Photo Credit: La'Nita Johnson
How One Woman's Surviving A Terrorist Attack Led To Her Calling In Guatemala
In 2016, La’Nita Johnson went on a mission trip to Burkina Faso, where she ended up surviving a terrorist attack. The now 28-year-old education foreign service officer and mental health blogger is originally from Powder Springs, GA and recently moved to Guatemala City, Guatemala to answer her true calling, which ironically, the horrific attack led her to realize.
“Through a previous employer, I was introduced to a non-profit organization, whose goal is to empower rural villages in some of the world’s poorest countries by bringing education to these communities,” Johnson told Travel Noire. “Originally shocked by the extremely low literacy rates and high school desertion rates, I was interested in serving on the Burkina Faso mission trip.”
The goal for the mission trip was to lay the groundwork for construction of a primary school in the rural Mourpougha village, in addition to promoting equal gender rates in school enrollment. The mission trip was La’Nita’s first experience in a developing nation and for her, it helped shed light on international travel outside the lush, Eurocentric locations she had grown more acquainted with in her previous travel and study abroad experiences.
After spending a week in the village working on the primary school, La’Nita and her group returned to the capital city Ouagadougou to celebrate their final days in the country. They headed to Capuccino Café to celebrate with food and fellowship. Unfortunately, the night took a turn for the worst.
“At 7:35 PM, gunmen entered the restaurant and started shooting at point-blank range. As I dropped to the ground to hide under the table, an angel entered me and moved my body to jump on some man’s back to force myself in the bathroom to hide. I vividly remember cell phones, a baby crying, and constant shooting. After an hour and a half, the attackers detonated grenades and car bombs, and smoke began to fill the bathroom. As the smoke poured in, the last thing I remember hearing was a man saying ‘Nous allons mourir’ (We are going to die.)”
“By the grace of God, I escaped the bathroom with my two friends. The next was unspeakable. I hid under a dead couple to conceal myself from the attackers. Fifteen minutes passed, and the building started to collapse. I fled the restaurant and for the next fifteen hours, I hid in an alley under piles of trash. The amazing part is the attackers came into the alley, and with my knowledge of French and small encounters with the Burkinabe dialect, I did not answer their calls. Naked in the alley, I acquired over 300+ bug bites and cut my foot open from tripping on rusted sheet metal. All night, I hid, waiting for law enforcement to save me. The wait felt eternal.”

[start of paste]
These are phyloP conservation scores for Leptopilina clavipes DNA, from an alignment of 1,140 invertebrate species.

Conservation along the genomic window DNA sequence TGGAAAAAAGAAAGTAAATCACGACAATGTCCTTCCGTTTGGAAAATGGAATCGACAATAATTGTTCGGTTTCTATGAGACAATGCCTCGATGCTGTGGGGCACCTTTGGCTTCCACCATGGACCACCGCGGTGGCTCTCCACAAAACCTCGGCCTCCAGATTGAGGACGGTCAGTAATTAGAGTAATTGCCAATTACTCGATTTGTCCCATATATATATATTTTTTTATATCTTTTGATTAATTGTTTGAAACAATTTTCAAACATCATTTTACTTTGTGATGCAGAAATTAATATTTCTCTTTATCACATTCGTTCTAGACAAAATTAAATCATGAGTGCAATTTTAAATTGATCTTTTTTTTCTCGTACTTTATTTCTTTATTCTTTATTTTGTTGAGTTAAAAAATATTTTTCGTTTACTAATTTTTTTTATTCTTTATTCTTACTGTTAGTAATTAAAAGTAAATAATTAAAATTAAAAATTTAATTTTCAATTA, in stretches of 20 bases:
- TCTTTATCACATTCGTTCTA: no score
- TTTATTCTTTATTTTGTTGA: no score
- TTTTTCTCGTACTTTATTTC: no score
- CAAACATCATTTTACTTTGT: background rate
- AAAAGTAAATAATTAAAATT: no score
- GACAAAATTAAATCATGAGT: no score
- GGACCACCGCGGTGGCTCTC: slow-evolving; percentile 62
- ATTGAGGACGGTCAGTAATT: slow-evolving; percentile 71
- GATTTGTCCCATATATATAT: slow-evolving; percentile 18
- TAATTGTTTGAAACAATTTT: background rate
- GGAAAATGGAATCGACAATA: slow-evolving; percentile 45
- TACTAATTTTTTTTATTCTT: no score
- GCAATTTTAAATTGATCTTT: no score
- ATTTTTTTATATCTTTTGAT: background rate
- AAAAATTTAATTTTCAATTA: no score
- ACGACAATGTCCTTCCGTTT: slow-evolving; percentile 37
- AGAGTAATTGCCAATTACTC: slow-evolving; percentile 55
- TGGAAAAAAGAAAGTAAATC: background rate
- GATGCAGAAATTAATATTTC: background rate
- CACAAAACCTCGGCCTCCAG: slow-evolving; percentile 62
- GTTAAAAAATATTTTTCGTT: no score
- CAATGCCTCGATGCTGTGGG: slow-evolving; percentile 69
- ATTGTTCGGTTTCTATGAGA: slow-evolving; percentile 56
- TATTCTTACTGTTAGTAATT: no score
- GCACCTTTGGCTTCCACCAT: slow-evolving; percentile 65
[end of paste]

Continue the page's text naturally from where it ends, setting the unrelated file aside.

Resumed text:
At around 10:30 AM the next morning, La’Nita was found by the French police and taken to the
hospital. There they stitched up her foot and sent her to an embassy house, where she was able to shower and meet up with her team. Later that day, La’Nita and her team were evacuated out of the country, and she returned to the United States.
La’Nita recalls some of the thoughts that were going through her head during the attack. At the beginning, she was completely unaware what was occurring, with many of her thoughts centering around her fear of dying and how sad her parents would be if they found out about her dying in such a tragic manner. She also spent part of the time praying for forgiveness of her sins.
“However, there was a moment where my mind went blank and I was at peace if the Lord was going to take me in that moment. I was very centered around the fact that I had given my life to serving and being kind. I repented for any mistakes that I made and just asked to be taken non-painfully. Yet, at some point in the attack, I knew that I was going to survive, because I kept beating survival odds.”
“For example, the attackers didn’t come into the bathroom, I was not shot upon exiting the bathroom, the attackers never found me hiding under the deceased couple, and even when the attackers came into the alley, I still continued to live,” she explained. “There was this sobering moment where I recalled a Bible verse that my mother shared with me about having the faith of a mustard seed, and I began to encompass every inch of that mustard seed faith— which I ultimately believe kept me alive.”
It was 15 hours before La’Nita realized what had transpired was a terrorist attack. Burkina Faso had just undergone a peace coup d’etat and change of power to a democratic government in November 2015. Due to the political climate of the country at the time, her initial assumption was that the country was undergoing a violent coup d’etat to steal back dictatorial power.
When the two French National Guards who found La’Nita in the alley carried her to the main street, she was greeted by two American rescue searchers, who had been looking for her. After hours of holding in her fear and emotions for her own safety, she finally broke down and asked “What happened?” The men shared with La’Nita that she and the others had been victims of a terrorist attack perpetrated by al-Qaeda.
“Following my surviving the terrorist attack, it is safe to say that I had a huge change of heart regarding my personal and professional vocation. Throughout my undergraduate career at Pepperdine University, I was deeply involved in public service. However, following my graduation in 2014, I entered the corporate world, though it never felt fulfilling. Thus, as I was deep in prayer through the duration of the terrorist attack, I promised God that if I made it out of this attack alive, I would change my career path to education, as that’s always what I’ve felt called to do.”